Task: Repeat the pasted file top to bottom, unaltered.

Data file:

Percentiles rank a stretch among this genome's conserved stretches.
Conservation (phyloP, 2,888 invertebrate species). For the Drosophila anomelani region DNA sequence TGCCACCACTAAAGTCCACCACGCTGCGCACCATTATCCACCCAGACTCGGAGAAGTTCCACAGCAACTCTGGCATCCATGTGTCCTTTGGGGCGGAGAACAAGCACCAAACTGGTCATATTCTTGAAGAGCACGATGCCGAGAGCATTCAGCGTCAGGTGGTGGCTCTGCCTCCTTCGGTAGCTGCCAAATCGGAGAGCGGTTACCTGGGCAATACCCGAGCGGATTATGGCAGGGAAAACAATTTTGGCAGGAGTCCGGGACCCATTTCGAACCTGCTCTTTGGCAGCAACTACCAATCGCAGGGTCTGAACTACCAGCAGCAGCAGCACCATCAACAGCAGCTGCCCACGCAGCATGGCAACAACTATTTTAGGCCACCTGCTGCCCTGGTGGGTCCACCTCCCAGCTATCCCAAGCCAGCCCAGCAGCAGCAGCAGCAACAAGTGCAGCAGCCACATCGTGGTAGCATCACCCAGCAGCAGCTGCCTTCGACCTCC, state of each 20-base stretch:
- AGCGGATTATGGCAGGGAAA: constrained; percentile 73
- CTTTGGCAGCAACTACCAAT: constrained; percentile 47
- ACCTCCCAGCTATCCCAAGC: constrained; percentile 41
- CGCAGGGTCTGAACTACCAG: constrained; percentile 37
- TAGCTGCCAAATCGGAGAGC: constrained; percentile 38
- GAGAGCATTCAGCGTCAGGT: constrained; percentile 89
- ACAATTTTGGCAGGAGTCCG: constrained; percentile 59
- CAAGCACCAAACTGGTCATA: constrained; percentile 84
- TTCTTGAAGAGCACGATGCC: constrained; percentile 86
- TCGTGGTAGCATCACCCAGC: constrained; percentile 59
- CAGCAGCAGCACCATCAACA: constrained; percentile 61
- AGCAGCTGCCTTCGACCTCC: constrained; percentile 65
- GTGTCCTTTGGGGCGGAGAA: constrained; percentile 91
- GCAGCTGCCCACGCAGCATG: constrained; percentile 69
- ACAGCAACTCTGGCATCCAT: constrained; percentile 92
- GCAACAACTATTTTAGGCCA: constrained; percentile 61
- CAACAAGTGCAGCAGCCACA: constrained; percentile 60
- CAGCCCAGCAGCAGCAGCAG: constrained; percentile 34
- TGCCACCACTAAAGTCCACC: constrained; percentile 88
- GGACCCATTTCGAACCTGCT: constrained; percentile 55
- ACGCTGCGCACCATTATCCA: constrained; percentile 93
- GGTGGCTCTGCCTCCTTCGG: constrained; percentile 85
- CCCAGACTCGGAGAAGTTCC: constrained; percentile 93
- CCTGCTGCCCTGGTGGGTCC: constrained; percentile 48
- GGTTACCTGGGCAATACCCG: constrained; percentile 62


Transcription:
Percentiles rank a stretch among this genome's conserved stretches.
Conservation (phyloP, 2,888 invertebrate species). For the Drosophila anomelani region DNA sequence TGCCACCACTAAAGTCCACCACGCTGCGCACCATTATCCACCCAGACTCGGAGAAGTTCCACAGCAACTCTGGCATCCATGTGTCCTTTGGGGCGGAGAACAAGCACCAAACTGGTCATATTCTTGAAGAGCACGATGCCGAGAGCATTCAGCGTCAGGTGGTGGCTCTGCCTCCTTCGGTAGCTGCCAAATCGGAGAGCGGTTACCTGGGCAATACCCGAGCGGATTATGGCAGGGAAAACAATTTTGGCAGGAGTCCGGGACCCATTTCGAACCTGCTCTTTGGCAGCAACTACCAATCGCAGGGTCTGAACTACCAGCAGCAGCAGCACCATCAACAGCAGCTGCCCACGCAGCATGGCAACAACTATTTTAGGCCACCTGCTGCCCTGGTGGGTCCACCTCCCAGCTATCCCAAGCCAGCCCAGCAGCAGCAGCAGCAACAAGTGCAGCAGCCACATCGTGGTAGCATCACCCAGCAGCAGCTGCCTTCGACCTCC, state of each 20-base stretch:
- AGCGGATTATGGCAGGGAAA: constrained; percentile 73
- CTTTGGCAGCAACTACCAAT: constrained; percentile 47
- ACCTCCCAGCTATCCCAAGC: constrained; percentile 41
- CGCAGGGTCTGAACTACCAG: constrained; percentile 37
- TAGCTGCCAAATCGGAGAGC: constrained; percentile 38
- GAGAGCATTCAGCGTCAGGT: constrained; percentile 89
- ACAATTTTGGCAGGAGTCCG: constrained; percentile 59
- CAAGCACCAAACTGGTCATA: constrained; percentile 84
- TTCTTGAAGAGCACGATGCC: constrained; percentile 86
- TCGTGGTAGCATCACCCAGC: constrained; percentile 59
- CAGCAGCAGCACCATCAACA: constrained; percentile 61
- AGCAGCTGCCTTCGACCTCC: constrained; percentile 65
- GTGTCCTTTGGGGCGGAGAA: constrained; percentile 91
- GCAGCTGCCCACGCAGCATG: constrained; percentile 69
- ACAGCAACTCTGGCATCCAT: constrained; percentile 92
- GCAACAACTATTTTAGGCCA: constrained; percentile 61
- CAACAAGTGCAGCAGCCACA: constrained; percentile 60
- CAGCCCAGCAGCAGCAGCAG: constrained; percentile 34
- TGCCACCACTAAAGTCCACC: constrained; percentile 88
- GGACCCATTTCGAACCTGCT: constrained; percentile 55
- ACGCTGCGCACCATTATCCA: constrained; percentile 93
- GGTGGCTCTGCCTCCTTCGG: constrained; percentile 85
- CCCAGACTCGGAGAAGTTCC: constrained; percentile 93
- CCTGCTGCCCTGGTGGGTCC: constrained; percentile 48
- GGTTACCTGGGCAATACCCG: constrained; percentile 62